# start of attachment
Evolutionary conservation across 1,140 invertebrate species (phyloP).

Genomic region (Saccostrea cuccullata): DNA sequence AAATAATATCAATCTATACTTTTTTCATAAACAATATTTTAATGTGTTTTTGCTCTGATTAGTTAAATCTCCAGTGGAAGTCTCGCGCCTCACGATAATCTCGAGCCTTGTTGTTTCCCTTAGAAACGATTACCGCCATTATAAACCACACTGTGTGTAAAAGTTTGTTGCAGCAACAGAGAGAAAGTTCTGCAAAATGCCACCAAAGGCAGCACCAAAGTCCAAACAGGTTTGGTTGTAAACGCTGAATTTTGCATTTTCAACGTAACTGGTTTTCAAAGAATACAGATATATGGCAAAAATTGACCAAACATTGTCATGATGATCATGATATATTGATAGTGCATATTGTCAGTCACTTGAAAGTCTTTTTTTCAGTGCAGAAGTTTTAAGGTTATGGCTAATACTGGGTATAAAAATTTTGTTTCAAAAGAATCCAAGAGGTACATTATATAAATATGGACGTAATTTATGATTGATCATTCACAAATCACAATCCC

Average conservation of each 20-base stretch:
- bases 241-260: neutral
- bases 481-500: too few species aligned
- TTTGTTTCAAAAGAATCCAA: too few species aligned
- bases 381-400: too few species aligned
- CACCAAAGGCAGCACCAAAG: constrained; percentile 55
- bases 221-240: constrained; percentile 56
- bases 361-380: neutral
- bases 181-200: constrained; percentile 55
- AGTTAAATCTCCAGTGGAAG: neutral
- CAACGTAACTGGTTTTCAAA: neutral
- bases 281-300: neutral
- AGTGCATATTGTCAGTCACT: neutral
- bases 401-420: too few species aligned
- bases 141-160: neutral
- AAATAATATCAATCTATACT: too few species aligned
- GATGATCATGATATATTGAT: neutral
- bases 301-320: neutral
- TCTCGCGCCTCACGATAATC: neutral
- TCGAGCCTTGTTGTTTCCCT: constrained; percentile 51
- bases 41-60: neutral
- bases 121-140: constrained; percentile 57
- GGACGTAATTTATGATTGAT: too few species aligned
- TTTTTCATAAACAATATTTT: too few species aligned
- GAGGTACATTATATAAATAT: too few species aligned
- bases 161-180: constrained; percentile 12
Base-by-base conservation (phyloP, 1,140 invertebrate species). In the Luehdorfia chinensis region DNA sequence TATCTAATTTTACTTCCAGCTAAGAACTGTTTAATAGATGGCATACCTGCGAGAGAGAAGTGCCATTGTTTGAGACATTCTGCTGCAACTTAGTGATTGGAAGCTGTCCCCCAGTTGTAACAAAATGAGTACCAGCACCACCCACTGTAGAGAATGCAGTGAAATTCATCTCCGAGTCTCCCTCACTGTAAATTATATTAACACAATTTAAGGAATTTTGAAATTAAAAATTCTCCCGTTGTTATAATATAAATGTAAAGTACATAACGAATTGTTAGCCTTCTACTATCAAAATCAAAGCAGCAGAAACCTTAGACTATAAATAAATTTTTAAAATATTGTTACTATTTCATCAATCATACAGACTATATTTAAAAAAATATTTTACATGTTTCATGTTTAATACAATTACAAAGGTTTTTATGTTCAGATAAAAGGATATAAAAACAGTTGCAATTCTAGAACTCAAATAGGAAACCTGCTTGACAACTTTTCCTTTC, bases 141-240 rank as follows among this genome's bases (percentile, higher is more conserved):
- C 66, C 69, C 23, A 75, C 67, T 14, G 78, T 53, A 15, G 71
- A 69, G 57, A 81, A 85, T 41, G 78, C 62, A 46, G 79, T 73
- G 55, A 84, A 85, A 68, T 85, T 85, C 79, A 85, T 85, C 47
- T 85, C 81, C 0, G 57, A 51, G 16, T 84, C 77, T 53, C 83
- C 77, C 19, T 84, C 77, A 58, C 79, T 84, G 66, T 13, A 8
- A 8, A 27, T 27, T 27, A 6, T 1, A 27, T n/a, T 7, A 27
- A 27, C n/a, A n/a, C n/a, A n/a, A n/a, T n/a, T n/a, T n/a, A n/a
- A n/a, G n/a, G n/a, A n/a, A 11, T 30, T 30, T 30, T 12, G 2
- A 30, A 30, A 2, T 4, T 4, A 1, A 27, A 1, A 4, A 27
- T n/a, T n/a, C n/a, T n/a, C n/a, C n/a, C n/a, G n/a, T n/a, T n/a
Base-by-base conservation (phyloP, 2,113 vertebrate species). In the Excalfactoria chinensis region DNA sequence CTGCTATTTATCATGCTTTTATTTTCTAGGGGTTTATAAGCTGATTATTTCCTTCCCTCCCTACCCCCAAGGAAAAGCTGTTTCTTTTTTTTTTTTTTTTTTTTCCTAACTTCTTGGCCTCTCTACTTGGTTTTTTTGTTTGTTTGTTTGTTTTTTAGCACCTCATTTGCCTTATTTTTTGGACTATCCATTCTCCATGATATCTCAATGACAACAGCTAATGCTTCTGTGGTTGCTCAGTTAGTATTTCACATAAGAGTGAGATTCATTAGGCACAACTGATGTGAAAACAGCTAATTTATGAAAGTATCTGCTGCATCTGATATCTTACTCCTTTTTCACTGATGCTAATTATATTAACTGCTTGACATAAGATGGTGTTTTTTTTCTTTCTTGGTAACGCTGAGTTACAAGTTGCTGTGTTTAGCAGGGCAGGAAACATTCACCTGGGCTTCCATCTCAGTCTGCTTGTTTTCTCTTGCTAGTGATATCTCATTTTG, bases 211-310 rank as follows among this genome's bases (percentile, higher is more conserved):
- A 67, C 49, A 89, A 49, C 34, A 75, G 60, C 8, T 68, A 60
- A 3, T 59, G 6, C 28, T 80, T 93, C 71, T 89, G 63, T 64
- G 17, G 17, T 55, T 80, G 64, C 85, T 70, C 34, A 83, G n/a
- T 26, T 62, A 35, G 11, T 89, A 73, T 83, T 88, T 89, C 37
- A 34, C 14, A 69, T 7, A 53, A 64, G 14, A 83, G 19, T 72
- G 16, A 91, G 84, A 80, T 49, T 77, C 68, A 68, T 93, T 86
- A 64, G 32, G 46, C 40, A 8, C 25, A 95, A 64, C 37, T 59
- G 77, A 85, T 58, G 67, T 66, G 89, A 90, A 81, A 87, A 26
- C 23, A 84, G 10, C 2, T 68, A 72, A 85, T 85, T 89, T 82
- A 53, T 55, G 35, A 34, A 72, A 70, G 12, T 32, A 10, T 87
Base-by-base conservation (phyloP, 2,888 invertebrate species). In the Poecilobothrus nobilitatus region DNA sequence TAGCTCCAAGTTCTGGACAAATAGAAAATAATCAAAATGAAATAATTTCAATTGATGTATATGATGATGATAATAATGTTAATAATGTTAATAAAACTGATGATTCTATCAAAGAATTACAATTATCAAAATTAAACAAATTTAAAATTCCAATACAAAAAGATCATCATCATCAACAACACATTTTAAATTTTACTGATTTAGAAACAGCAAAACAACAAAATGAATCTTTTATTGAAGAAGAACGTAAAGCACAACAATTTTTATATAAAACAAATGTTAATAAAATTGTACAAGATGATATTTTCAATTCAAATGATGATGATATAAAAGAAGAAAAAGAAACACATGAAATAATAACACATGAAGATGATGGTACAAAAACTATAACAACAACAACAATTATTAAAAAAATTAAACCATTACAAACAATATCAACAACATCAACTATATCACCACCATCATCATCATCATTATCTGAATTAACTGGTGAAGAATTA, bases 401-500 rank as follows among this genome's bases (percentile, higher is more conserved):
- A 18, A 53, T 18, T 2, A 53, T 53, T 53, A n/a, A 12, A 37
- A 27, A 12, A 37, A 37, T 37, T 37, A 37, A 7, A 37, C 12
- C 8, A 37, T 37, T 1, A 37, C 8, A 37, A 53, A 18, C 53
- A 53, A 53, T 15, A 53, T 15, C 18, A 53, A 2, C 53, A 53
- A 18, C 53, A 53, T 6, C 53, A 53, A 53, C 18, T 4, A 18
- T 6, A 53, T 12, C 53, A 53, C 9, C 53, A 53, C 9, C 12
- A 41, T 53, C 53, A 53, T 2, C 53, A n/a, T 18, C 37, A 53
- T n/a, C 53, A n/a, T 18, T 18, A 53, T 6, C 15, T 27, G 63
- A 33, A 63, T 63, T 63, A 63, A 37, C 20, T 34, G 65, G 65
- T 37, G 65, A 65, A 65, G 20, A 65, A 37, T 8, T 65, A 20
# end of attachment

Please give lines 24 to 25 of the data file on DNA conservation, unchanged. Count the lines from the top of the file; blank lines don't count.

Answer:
- bases 121-140: constrained; percentile 57
- GGACGTAATTTATGATTGAT: too few species aligned